CDT: Bum Wheel

July 12: Day 24 (1857.2 -1872.4) 15.2 miles  

Considering how our day started and ended, it’s a miracle that we even covered 15 miles.

Up with the sun we tugged on our wonderfully dry shoes and trotted off down the trail. It was a beautiful Sunday morning that deserved some good ol gospel music. Music blaring we descended down a perfectly kept trail. After, of course, negotiating a tremendous tangle of intertwined blow downs.

Undaunted, we continued down the trail, which we noticed had a stream not listed on Guthook. We remarked to each other how thankful we were to NOT have to make this climb. Oh, the poor SOBOs (south bound CDT hikers) we thought. And then it hit us.

  • Aren’t we supposed to be on a moderate climb by now, with little water available?
  • Did we miss a turn?
  • Is this the wrong trail?

The resounding answer to all three questions…YES! Dammit! We were now a solid 3/10ths of a mile off the CDT.

  • Do we walk halfway back up and then bushwack the remaining distance up the side of the hill back to the trail?
  • Does this trail we are on intersect the CDT further down?
  • What trail is this anyways?

Per my Earthmate mapping on our Garmin InReach Explorer +, this trail was ironically named, the “Devil’s Basement”.

We had been headed to the “basement”

Begrudgingly, we made an about-face and trudged back up the 3/10ths of a mile (we were initially glad that we didn’t have to do), to the turn we missed. When we got to the missed turn, we saw that someone had placed a tree limb in the trail we had taken to keep us from taking the wrong path. We had deftly stepped around it. And, there was a sea foam green CDT marker we had passed, but the CDT sticker was absent. Not wanting anyone to make the same mistake we did, we fortified the debris across the inviting, but “wrong” (Devil’s Basement) trail and “refreshed” the CDT marker, absent having a new sticker.

Once back on the proper route, we rolled up and down across meadows and through fire ravaged stands of trees. The trees eeriely resembled tombstones. Many leaning upon one another, as if in mourning.

And, as these monochromatic, seemingly lifeless, logs swayed to and fro with the wind, their trunks and limbs rubbed together mimicking the sound of people in whispered conversation.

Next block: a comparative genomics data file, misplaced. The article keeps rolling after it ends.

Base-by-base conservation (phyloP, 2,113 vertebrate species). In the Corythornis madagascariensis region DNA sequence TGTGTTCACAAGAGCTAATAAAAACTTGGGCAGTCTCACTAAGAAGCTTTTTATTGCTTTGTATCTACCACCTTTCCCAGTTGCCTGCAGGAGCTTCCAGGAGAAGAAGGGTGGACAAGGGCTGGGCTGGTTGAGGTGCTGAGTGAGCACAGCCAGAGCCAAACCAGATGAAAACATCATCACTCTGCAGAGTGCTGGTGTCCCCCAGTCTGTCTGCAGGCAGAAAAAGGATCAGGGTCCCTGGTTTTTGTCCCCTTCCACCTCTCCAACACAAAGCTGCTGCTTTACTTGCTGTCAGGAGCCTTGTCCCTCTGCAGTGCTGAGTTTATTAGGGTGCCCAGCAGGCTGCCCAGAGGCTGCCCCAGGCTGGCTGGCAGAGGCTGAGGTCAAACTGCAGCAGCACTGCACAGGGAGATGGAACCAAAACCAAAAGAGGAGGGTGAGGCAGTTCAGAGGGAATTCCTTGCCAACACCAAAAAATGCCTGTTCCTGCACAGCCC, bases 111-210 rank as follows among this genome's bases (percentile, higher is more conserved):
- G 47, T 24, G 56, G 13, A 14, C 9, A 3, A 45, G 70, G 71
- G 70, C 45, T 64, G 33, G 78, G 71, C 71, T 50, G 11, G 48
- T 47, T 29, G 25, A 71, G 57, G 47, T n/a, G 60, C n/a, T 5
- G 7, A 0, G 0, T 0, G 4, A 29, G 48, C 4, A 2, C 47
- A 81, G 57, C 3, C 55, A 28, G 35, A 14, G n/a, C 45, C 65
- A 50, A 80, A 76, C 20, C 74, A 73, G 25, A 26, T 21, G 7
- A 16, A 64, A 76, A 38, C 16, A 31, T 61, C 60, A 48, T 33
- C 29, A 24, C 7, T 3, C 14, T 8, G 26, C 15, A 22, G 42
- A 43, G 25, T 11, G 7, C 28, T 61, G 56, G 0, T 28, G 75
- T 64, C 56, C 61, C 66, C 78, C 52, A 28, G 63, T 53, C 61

The CDT trail through this section, was obviously a favorite for the resident elk. In fact herds of elk. Hilltops trampled and stripped of vegetation, and hoofprints baked into a once muddy trail made for tedious walking.

At one of our last breaks, we filtered water from a very shallow spring, guarded by frogs. We couldn’t understand why it was called “Pipe Spring”. “Frog Spring” would have been more appropriate. The fact there was no pipe should have been a clue, for after we had collected water and had a lengthy break, we walked a bit further only to find perfectly good (frogless) water flowing freely from an extended pipe…. geeze.

As it was cloudless and hot, we looked on the Guthook app to see what our water situation would be. No real mention of “reliable” water made for a long water carry. This didn’t make sense to us as the topo map showed the trail traversing down through a narrow draw in which it appeared a creek flowed. The topo was correct, and there was plenty of water. I guess when water is obviously abundant, there’s no need to “list” it.

At mile 1864.9 we came across a big Cat print in the mud. This inspired us to be a bit more vigilant about looking over our shoulder and behind us from time to time.

As we continued to descend, the trail was swallowed up by the surrounding vegetation. We ended up using our Guthook app like a devining rod, to point us in the right direction.

Trail swallowed up completely.

Continuous uneven, ankle turning, terrain gives my right ankle fits. I have a history of rolling it, and a previous spiral fracture of my fibula. At the base of the fibula a ligament is still held in place with a titanium screw. The ligament is so stretched out that it sometimes “slips” over the “wrong side” of my fibula, which is excruciatingly painful, and takes anywhere from 5-20 minutes to “slip” back into place on its own. This happened during the final steep descent toward the Pole Creek Trail into Pinedale two weeks prior. As we were “on a mission” to get into town, I didn’t necessarily allow the ligament to slip back into place on its own. I kinda “hurried” it. With my ankle currently feeling like my foot was on backwards, I think my previous haste has finally caught up with me. As we just gotten down to an old flat abandoned road, that was now the CDT, it became impossibly painful to put any weight on my right foot. Each attempted step caused me to buckle to the ground due to its fierce searing pain. In many ways I was thankful that the ankle “waited” till we hit “level” ground.

With all hikes I carry a supply of KT Tape, namely to keep my left knee “together” and supported. Our only chance to be able to continue, vs throw up the tent and call it a day, was to see if I could immobilize my ankle enough with my KT Tape to reduce the movement and corresponding pain. We had not planned on going into the town of Dubois, as we had a resupply package waiting for us at Brooks Lake Lodge, but it was apparent that this ankle required some attention. A prayer, some tape, 800mg of Ibuprofen, and a knee high compression sock did the trick. (My college athletic trainer days have served me well) I was able to gut out another 6 miles, much slower than my normal “slow” pace.

North Breccia Cliffs near Brooks Lake Lodge and Togwotee Pass

This left us with 12 miles to highway 26 and Togwotee Pass We had one day of food left. We hoped that morning would find my ankle in better “condition”, and/or my tolerance to pain at “record” level.

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